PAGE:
I do not, but I do know it's Clear Institute based (not Schroth). There's actually a non surgical forum that is set up by a Clear Institute practitioner (www.fixscoliosis.com/forum/) if you're interested. You may be able to find more answers on that forum, but be aware that they are obviously supporters of that method. I researched it fully and didn't feel it was right for me.

  11. #11
    Join Date
    Mar 2007
    Posts
    105
    I'm completely confused now... I should know convex/concave but I keep getting them confused.

    When looking at me from the back it makes a "C" in my lumbar region. My left side (the side with the arc of the "C") is stronger- or so I think based on my back and ab definition than my right. I flex my left obliques to "push" my ribcage over to the right so that I'm making the "C" more narrow so its less noticeable therefore my right obliques hardly ever work...

    Currently when I do a side plank I rest and lift the right side of my body (as in my right elbow is on the floor) I thought that was the way to work my right obliques... they were extremely sore the next day so I thought I was doing it correct- am I not?

  12. #12
    Join Date
    Jul 2009
    Posts
    19
    I'm really confused now too. Looking at me from the back, I have a backwards C. My left waistline is more defined than my right so I would think that is the stronger side and I need to strenghten the opposite or right side, right?

  13. #13
    Join Date
    Mar 2009
    Location
    Central VA
    Posts
    189
    Yes, this has me all confused also. I just wish I knew what is good for me - I am sure I am guessing all wrong. I went to a Clear Institute provider and saw all kinds of large, cumbersome machines, and she could not give me a long-term outcome report as "it's a fairly new treatment". Also it cost an arm and a leg. The Schroth (original method) sounds good. I will try to find one or else try the Alexander Technique class at my gym.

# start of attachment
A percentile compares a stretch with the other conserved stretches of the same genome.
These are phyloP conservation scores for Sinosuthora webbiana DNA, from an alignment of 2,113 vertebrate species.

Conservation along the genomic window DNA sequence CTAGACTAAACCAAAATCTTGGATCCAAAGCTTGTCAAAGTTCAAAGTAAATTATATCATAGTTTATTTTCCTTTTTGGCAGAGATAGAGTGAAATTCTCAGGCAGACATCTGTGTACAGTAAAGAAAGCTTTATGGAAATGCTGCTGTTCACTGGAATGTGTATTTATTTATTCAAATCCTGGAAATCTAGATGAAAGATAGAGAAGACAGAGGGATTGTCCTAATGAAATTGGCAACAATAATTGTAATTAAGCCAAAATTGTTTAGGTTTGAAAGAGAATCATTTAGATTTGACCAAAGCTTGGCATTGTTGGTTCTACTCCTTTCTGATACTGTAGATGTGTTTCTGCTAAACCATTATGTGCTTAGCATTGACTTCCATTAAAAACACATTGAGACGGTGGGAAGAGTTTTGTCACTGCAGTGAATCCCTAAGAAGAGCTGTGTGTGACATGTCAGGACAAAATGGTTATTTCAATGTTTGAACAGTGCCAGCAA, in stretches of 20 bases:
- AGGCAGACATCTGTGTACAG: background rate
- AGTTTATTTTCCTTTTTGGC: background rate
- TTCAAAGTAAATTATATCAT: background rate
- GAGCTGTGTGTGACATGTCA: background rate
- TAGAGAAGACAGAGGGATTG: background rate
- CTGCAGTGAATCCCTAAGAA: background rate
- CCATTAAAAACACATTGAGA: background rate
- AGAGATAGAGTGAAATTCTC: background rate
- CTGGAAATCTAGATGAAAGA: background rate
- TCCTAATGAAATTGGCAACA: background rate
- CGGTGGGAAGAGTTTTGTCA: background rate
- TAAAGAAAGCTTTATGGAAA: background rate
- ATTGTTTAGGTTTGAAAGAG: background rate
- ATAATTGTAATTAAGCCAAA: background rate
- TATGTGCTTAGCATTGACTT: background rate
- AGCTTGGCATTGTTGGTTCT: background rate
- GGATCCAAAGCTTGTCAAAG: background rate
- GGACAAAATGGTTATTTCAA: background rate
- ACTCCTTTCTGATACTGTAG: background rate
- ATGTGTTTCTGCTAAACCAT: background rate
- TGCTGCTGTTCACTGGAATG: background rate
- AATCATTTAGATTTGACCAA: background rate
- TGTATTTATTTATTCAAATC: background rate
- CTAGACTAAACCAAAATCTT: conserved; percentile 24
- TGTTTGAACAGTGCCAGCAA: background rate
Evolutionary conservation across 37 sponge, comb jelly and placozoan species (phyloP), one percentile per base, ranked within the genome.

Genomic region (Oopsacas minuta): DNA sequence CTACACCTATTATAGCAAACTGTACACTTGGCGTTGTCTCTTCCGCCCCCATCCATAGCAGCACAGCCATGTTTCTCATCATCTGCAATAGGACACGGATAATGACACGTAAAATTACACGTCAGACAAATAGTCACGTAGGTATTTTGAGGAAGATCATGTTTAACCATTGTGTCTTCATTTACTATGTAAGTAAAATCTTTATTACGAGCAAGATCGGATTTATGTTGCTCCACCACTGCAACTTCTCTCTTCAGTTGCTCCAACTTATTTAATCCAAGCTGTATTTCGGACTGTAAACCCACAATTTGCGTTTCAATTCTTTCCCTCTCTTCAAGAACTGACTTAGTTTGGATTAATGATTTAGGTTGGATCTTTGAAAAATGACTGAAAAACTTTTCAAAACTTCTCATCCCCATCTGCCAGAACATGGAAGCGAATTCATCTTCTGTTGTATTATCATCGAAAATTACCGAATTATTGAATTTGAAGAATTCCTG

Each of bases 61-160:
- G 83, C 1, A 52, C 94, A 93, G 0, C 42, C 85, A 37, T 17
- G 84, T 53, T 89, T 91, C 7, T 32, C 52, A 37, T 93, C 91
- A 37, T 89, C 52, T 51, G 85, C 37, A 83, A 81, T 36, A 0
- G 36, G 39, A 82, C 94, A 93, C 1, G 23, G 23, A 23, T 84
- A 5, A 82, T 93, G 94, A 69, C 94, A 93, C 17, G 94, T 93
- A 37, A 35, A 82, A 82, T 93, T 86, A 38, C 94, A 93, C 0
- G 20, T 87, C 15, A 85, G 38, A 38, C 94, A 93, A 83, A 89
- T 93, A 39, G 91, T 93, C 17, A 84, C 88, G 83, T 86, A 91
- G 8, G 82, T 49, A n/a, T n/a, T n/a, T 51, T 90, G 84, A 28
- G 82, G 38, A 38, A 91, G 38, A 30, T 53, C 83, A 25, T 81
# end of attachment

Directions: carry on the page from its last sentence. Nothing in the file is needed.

14. #14
    Join Date
    Mar 2009
    Posts
    160
    i can't recommend schroth highly enough for someone that is looking for a targeted exercise based scoliosis program. before learning schroth i also didn't know what exactly was good or bad for my scoliosis. it's a very confusing thing because it's a complex 3 dimensional problem. i was doing PT and yoga, but i wasn't sure if i was doing the right poses, doing them properly, etc. but, now that i've been doing schroth faithfully for over 2 months my pain is almost non existent (and it was pretty bad before - i would feel like i needed to stretch in the morning before i could even think about starting my day - now i really feel pretty good when i wake up). plus, all the exercises i do now totally make sense, and i'm able to do them very well. it's worth it to take the time and the money to learn schroth. it's a small investment, and then you can be off on your own doing your exercises each day without having to worry about using machines, relying on practitioners, etc. (like with the clear institute method). it's very empowering, and i'm noticing postural changes already.

  15. #15
    Join Date
    Mar 2009
    Location
    Central VA
    Posts
    189
    Thank you so much, Miss Emmy, for recommending the Scroth. In what part of the country do you live? I found one in Mass. but it's over $4000-- it would be nice to be able to spend less $$. I take it you learned it from a practitoner and not a book? I'd be happy to buy her book but learning in-person is helpful. Thanks, Christina
    Last edited by dailystrength; 07-28-2009 at 12:27 PM.

Posting Permissions

  • You may not post new threads
  • You may not post replies
  • You may not post attachments
  • You may not edit your posts
  •